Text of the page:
On the other side are pessimists such as James Howard Kunstler (quoted extensively in Mahigan’s post) who believe that the coming oil crunch will cause a drastic change in our lifestyles with car-dependent fully-detached suburban living no longer being viable for the middle class in a world of sky-high fuel prices. The geo-political pessimistic viewpoint sees the war in Iraq as just one example of what is likely to become an ever more desperate and high-stakes battle among the world’s most powerful economies to secure their share (and more) of what remains of the world’s oil supply.
Besides optimism/pessimism, another way to look at the situation is from a demand/supply perspective. As we can see here
, worldwide oil consumption (demand) has been on a steady upward climb throughout recent history. The pessimistic view says that as huge, developing nations like China and India industrialize, we can only expect this consumption to keep climbing even if oil consumption in the developed world were to level off or decrease due to increased prices. The pessimistic view acknowledges that higher prices will lead to cutbacks in oil and gas use, but figures that prices will have to go high enough to cause crippling economic conditions before any significant changes will be made.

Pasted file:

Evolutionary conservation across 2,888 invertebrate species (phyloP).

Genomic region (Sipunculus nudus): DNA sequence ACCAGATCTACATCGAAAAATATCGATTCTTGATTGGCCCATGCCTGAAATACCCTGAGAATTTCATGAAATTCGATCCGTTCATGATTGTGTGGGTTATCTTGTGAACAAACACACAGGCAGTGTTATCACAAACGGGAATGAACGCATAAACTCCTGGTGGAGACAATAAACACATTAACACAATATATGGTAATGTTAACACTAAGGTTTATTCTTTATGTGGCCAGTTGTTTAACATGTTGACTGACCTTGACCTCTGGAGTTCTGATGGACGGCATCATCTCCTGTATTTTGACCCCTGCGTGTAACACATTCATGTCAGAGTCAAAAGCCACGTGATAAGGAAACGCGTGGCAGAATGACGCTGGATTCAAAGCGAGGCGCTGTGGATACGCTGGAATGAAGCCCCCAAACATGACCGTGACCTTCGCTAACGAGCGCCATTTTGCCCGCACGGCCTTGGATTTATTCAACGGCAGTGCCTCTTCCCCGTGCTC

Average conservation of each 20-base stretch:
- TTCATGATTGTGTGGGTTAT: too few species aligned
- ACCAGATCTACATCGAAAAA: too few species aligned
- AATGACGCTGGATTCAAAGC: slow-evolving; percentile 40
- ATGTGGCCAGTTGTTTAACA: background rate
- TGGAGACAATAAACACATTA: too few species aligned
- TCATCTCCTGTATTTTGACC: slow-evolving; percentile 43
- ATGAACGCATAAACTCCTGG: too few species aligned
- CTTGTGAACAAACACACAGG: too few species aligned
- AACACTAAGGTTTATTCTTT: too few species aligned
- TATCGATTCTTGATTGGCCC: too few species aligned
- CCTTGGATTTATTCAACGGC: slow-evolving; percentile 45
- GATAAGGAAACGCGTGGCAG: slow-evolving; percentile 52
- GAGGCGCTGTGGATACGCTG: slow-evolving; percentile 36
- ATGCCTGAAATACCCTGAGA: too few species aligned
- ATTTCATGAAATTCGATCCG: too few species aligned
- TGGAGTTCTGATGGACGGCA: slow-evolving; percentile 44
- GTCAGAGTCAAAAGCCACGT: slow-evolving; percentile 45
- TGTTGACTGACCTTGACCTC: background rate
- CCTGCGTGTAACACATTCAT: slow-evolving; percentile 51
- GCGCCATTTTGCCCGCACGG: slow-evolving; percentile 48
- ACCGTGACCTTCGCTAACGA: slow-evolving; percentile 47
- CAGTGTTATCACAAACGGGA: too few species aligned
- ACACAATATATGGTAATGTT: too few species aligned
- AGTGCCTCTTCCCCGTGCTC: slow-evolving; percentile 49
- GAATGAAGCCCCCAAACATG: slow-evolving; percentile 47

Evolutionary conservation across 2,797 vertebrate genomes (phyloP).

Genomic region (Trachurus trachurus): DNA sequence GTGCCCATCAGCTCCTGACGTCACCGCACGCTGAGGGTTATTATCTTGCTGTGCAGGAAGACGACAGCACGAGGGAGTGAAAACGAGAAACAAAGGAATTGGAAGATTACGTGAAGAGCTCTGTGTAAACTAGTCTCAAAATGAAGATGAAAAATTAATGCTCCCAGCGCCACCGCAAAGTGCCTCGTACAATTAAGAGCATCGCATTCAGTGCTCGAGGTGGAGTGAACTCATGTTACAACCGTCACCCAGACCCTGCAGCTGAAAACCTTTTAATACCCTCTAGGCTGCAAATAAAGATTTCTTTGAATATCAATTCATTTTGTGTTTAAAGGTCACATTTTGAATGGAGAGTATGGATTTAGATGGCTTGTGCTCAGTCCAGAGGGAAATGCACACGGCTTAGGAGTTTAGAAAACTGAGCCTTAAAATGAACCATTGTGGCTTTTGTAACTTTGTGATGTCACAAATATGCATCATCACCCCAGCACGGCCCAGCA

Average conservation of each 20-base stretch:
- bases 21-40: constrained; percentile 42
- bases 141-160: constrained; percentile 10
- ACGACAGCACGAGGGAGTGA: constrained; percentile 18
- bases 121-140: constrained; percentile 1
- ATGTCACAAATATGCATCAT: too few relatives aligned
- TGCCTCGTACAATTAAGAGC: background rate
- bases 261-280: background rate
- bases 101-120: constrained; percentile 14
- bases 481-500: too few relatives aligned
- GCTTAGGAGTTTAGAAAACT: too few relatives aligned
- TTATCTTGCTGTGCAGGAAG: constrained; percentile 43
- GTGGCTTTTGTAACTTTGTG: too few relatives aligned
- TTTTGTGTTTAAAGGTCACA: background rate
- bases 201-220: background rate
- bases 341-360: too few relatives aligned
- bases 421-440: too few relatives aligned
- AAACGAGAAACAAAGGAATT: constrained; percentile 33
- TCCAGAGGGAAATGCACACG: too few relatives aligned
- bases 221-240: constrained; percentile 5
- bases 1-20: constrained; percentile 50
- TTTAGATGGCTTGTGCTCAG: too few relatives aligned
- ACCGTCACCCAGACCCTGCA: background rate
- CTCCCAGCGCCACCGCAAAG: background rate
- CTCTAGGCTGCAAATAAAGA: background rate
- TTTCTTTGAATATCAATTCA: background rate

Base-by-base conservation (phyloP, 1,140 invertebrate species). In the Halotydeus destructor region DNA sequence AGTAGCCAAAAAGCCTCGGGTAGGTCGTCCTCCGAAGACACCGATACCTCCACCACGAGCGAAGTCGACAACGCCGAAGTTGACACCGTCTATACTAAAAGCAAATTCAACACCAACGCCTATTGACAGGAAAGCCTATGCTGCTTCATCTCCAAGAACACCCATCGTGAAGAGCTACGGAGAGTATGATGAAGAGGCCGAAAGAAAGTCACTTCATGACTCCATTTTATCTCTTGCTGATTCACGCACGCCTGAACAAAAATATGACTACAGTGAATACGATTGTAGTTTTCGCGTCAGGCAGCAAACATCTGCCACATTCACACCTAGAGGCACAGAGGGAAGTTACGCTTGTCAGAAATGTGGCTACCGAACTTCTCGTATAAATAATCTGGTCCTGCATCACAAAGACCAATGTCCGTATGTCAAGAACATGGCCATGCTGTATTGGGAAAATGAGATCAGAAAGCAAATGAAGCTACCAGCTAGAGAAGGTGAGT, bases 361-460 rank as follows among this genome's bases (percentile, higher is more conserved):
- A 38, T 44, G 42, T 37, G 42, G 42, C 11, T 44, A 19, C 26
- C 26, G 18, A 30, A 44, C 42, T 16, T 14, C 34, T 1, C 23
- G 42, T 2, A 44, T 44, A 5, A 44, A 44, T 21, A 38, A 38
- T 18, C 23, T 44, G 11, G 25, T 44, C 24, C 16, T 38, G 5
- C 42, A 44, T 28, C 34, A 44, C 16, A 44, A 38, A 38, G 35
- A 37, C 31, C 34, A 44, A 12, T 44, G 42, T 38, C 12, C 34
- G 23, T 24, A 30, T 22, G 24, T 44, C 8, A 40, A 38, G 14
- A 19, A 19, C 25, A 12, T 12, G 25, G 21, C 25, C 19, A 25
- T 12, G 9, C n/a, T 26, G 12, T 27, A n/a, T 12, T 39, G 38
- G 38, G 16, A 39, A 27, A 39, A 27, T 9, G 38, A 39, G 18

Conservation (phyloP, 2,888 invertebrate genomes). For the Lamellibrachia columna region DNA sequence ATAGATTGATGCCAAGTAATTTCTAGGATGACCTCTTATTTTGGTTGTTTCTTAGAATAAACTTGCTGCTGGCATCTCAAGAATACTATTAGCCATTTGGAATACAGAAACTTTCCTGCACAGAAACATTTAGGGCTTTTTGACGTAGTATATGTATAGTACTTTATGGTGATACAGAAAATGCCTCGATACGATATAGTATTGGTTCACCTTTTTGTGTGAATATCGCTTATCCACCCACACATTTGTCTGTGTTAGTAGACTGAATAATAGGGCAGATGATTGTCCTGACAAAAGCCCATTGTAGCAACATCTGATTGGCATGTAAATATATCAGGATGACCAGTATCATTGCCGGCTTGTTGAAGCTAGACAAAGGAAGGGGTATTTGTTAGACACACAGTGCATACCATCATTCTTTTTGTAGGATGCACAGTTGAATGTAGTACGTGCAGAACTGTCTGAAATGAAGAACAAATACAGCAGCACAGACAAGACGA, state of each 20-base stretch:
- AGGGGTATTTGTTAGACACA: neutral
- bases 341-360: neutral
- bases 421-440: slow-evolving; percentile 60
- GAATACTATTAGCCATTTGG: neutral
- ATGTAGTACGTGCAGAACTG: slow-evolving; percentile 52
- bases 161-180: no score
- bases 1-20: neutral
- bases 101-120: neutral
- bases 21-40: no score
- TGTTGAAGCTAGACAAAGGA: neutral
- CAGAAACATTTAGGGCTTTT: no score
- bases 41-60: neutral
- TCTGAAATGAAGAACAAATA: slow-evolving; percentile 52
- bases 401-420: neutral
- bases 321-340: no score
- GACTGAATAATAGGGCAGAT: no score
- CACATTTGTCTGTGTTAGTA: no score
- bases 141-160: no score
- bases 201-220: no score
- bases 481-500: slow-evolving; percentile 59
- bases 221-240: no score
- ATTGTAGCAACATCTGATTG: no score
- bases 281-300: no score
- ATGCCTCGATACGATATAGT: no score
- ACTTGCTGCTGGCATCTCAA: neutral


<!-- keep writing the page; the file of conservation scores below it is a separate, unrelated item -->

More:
The optimistic view figures that human ingenuity and resourcefulness will find ways for us to easily lower our consumption if this proves necessary (true optimists don’t think it will be). Reasons for optimism on the consumption side would be technological advances which allow us to do the same things using less oil and gas (hybrid cars, led lights, efficient appliances, better insulation, etc. etc.), the colossal amounts of energy we currently waste at the consumer level (leaving room for relatively painless cutbacks), the fact that Europe manages a competitive quality of life using much less energy than North America, and the decreasing energy intensity of the economy